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What have you been drinking?

I've enjoyed reading this past year about trends and discoveries in drinking here on the discussion boards -- going for vermut in Catalunya, revivified monastic breweries in Belgium and Austria, sneaky ciders in the UK, etc.

What have been your favorite new imbibing experiences this past year?

This doesn't have to be all liquour, mind you -- the spread of new (to me) sirrups/syrups has expanded my exposure to what we just call Italian sodas here in CA.

Two things are at the top of my mind: excellent rosado (rosé) table wines appearing in Iberia, and the spread of new or re-created aperitifs that go way beyond absinthe, like various quinquinas, the ancestors of Lillet. Recently had a Swiss kina called L'Aéro d'Or that does the same to Lillet that a real pilsner does to Coors.

Posted by
2018 posts

Aperol spritz, Campari, Negroni, in Italy and the white wines of the Benati winery in Sicily. You have listed some "experiences" I will have to try!

Posted by
13526 posts

Sometimes it not just what, but where and why. So for me it is home made kosher palinka after service in an impoverished Shul in the less than romantic Gypsy end of town.

Posted by
8387 posts

A lot of nice Portugese wine at Costco lately.

Posted by
2246 posts

Trader Joe's has 2011 Chateau Roudier for $14.95, and I like it. It's from Montagne Saint-Emillion, just a few kilometers from Saint-Emillion. Close enough!

Posted by
21709 posts

It is fortunately that Bet and Dave live in liberal states or at least states with liberal liqueur sales. A few years ago we shifted almost entirely to balsamic vinegar and olive oil for our salads. Within the last year we have found the fruit (orange and lemon) infused olive oil as a great touch. We buy from a small ranch in CA directly.

Posted by
12040 posts

My favorite non-alcoholic German beverages: Schorle, which is basically any juice you want mixed with soda water. Very refreshing after a long hike, but not sickenly sugary like soda.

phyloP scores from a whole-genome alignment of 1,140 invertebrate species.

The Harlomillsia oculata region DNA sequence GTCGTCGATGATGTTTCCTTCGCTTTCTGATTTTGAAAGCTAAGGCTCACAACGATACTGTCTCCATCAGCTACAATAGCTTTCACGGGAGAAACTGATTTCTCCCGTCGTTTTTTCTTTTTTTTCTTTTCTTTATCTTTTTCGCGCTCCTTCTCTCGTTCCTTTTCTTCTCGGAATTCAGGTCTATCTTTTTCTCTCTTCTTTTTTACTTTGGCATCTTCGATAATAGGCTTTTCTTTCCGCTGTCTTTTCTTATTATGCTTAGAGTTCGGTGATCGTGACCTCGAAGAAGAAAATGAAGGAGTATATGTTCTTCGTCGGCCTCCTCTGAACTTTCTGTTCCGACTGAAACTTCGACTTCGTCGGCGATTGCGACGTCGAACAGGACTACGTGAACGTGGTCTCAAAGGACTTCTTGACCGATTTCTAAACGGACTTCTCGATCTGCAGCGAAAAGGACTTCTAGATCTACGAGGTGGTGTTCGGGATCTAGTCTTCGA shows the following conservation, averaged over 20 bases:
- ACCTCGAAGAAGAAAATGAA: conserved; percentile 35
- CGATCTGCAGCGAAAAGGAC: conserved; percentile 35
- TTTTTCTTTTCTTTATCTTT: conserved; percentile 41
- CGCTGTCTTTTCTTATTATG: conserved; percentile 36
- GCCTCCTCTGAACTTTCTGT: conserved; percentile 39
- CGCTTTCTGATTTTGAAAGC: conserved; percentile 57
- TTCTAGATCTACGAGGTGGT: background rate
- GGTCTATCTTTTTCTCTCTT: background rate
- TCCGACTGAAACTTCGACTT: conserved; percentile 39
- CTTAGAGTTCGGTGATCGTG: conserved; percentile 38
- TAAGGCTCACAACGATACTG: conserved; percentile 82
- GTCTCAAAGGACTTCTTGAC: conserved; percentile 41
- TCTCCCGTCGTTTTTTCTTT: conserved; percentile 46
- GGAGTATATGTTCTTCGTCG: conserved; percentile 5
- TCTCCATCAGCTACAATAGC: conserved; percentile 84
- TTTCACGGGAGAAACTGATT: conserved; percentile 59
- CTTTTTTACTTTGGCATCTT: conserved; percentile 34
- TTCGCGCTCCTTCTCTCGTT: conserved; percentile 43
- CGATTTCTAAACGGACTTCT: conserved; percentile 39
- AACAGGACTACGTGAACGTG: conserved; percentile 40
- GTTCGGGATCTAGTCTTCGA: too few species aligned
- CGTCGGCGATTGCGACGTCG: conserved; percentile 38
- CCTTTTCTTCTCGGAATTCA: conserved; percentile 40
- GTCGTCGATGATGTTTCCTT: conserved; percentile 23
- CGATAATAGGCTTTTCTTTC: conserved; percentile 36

If in Austria, given Almendudler a try. I'm not really sure how to describe it... kind of like a herbier version of ginger ale? Once again, very refreshing but not too sweet.

Posted by
360 posts

After our four day visit to Porto and the Douro valley we discovered the Porto locals were drinking white port and tonic water with large piece of lemon peel and lots of ice. Tasty and very refreshing in warm weather. It became my new favourite summer beverage as it is lighter, previously it was an Aperol spritz.
We had to ask our local liquor store to bring it in, it was Taylor's I believe.

Posted by
14885 posts

Oh, I'd forgotten about the vermut I had in Tarragona, so good. In Sicily they make liqueurs similar to limoncello (not my fave) from lots of other fruits. I tasted a divine one from pistachios at Villa Romana de Casale and I still regret not buying a bottle to take home, thinking I'd find it elsewhere. In Sorrento, I had a complementary arancello that was amazing - sadly it was home-made and the restaurant only sold it by the glass.

I'm looking forward to lots of Aperol spritzes next month. In Venice, some places pour it from a hose with a nozzle (like seltzer), with all 3 components at once. Then I'll be in Campagna for almost 2 weeks so if anyone has recommendations for local wines and spirits . . .

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7584 posts

ooh Chani, that sounds wonderful! Have a great time!

Posted by
396 posts

Can I use this thread to seek further ideas on suitable drinks for a solo female traveller of advancing years to order as an apéritif in France? Ones that would be considered appropriate for a French woman in similar circumstances. If I am really hot and thirsty I'll go for a citron pressé, but otherwise I'll probably ask for a kir vin blanc (kir royale too pricey and sort of showoff). But then I miss out on local liqueurs such as pineau (Charente) or vin de noix. (Is this local to the valleys of the Lot and the Céré? I've tried asking for it elsewhere in the Dordogne without success.) And how to avoid the mauvaise faute of asking for a drink as an apéro that is normally only taken as a digestif? I recall asking for une prune before dinner once, and the shocked reaction.